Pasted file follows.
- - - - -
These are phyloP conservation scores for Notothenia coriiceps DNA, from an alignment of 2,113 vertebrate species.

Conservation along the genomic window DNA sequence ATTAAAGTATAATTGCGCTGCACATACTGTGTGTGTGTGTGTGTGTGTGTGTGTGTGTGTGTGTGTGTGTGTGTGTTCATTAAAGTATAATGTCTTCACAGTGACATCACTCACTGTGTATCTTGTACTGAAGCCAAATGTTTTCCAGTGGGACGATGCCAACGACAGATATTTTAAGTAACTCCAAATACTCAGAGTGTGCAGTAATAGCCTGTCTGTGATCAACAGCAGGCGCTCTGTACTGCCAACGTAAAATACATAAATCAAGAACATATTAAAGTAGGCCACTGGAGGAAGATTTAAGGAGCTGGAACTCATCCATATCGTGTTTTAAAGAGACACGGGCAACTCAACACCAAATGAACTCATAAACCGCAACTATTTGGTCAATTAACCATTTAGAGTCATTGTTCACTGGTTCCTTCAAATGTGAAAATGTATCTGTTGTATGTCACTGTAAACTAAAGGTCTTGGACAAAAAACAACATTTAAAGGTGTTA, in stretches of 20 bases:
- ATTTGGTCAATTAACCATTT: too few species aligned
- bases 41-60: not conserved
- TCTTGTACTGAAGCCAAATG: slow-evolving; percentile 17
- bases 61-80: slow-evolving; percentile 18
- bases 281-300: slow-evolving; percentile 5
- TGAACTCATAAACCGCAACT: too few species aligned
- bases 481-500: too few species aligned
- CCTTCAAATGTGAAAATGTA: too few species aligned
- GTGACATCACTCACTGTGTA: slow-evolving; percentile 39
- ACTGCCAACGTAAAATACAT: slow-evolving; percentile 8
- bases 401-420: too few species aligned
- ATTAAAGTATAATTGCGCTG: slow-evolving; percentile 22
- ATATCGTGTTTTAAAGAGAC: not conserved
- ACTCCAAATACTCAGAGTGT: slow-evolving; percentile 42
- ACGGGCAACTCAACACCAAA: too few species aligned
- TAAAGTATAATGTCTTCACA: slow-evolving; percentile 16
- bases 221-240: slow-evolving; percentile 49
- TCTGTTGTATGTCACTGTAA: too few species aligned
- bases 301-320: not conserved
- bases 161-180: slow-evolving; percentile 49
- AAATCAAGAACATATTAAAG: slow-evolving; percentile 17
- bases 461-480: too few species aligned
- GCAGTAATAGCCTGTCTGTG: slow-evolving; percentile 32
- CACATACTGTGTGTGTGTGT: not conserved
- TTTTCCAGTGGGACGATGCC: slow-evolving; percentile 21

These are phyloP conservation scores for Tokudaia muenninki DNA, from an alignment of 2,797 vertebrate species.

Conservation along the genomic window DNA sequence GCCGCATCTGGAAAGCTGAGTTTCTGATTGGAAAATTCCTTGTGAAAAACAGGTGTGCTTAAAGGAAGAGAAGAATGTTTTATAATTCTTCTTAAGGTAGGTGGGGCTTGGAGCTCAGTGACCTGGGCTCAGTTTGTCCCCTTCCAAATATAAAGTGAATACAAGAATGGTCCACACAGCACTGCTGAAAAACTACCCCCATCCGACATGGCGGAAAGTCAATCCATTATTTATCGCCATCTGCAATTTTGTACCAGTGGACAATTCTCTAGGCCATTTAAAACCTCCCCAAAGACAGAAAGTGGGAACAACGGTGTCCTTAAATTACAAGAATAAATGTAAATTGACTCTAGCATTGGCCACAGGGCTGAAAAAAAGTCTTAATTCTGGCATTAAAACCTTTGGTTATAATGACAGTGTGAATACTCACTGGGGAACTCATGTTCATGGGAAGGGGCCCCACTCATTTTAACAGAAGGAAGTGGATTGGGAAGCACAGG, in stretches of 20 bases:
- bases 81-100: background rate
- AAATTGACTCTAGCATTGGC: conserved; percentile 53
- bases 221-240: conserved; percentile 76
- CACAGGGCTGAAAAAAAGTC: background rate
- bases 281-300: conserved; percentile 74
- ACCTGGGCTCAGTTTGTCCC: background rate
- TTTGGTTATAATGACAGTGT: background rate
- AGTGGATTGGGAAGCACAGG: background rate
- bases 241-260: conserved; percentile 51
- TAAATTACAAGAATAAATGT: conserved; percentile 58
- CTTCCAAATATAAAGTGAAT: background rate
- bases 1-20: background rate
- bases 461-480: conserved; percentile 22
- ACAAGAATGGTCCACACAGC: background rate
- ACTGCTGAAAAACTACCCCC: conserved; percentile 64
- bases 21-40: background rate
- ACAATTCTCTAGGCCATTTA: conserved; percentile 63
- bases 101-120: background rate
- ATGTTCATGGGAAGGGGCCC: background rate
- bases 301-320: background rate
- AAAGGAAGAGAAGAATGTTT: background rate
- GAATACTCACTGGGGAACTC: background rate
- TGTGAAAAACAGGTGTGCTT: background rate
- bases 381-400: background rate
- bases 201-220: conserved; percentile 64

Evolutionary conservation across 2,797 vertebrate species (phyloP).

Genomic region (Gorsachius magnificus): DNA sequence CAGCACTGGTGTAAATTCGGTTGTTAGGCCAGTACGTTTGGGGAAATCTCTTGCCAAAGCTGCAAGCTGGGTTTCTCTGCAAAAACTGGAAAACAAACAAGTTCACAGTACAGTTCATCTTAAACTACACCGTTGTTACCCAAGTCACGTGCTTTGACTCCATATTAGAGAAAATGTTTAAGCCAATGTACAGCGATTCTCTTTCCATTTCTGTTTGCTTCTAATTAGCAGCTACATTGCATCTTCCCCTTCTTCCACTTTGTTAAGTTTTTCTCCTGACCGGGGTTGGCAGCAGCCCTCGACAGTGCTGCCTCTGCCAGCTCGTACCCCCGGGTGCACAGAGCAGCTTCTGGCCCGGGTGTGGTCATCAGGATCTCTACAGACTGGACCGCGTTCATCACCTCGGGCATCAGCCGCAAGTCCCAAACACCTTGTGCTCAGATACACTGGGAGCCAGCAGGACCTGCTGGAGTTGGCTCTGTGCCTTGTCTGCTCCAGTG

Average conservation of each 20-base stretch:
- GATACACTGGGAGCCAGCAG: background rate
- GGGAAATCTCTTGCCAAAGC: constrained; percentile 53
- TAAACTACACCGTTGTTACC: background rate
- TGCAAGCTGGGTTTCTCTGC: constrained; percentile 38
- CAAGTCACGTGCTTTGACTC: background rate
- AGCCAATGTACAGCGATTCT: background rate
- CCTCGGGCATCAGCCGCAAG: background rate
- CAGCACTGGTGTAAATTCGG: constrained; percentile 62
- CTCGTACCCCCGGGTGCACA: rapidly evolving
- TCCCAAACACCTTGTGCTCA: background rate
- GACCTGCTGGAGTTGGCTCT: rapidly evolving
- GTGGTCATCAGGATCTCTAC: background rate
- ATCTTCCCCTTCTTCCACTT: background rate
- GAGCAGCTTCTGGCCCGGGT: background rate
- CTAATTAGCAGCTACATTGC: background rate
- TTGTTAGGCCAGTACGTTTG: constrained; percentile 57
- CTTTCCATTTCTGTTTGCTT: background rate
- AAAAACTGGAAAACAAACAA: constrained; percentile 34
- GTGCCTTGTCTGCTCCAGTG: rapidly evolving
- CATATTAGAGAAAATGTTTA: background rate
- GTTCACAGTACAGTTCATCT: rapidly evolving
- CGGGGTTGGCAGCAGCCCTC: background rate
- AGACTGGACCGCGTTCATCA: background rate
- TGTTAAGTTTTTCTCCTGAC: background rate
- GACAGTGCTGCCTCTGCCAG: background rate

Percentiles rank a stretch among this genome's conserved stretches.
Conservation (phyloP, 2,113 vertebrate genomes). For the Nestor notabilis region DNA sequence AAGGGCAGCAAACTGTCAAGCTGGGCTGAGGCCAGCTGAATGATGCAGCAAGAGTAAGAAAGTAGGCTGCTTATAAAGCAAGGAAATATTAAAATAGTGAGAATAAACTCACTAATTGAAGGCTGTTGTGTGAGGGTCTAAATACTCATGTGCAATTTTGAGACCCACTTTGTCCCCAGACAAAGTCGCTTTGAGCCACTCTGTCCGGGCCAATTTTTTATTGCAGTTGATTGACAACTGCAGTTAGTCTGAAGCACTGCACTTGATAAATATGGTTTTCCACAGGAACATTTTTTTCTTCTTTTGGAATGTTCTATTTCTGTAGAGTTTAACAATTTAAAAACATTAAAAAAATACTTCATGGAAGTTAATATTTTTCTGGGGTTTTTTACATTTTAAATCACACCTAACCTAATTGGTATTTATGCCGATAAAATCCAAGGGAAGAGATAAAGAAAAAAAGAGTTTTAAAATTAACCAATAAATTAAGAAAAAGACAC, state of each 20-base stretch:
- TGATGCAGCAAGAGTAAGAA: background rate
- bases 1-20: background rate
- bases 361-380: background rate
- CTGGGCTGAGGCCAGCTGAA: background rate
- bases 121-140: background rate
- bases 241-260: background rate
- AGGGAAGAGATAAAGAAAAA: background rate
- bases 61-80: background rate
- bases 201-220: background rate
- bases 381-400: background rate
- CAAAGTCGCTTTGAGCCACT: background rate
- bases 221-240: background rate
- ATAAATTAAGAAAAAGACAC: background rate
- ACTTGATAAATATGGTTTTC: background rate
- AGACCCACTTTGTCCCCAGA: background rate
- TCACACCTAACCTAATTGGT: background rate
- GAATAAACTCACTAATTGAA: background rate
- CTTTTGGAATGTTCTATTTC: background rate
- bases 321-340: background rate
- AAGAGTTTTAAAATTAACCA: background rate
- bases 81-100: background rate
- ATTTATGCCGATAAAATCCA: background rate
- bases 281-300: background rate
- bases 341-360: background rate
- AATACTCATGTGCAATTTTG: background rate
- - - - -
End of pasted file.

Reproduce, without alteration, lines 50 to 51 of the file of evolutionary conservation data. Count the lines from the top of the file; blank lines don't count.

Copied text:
- AAAGGAAGAGAAGAATGTTT: background rate
- GAATACTCACTGGGGAACTC: background rate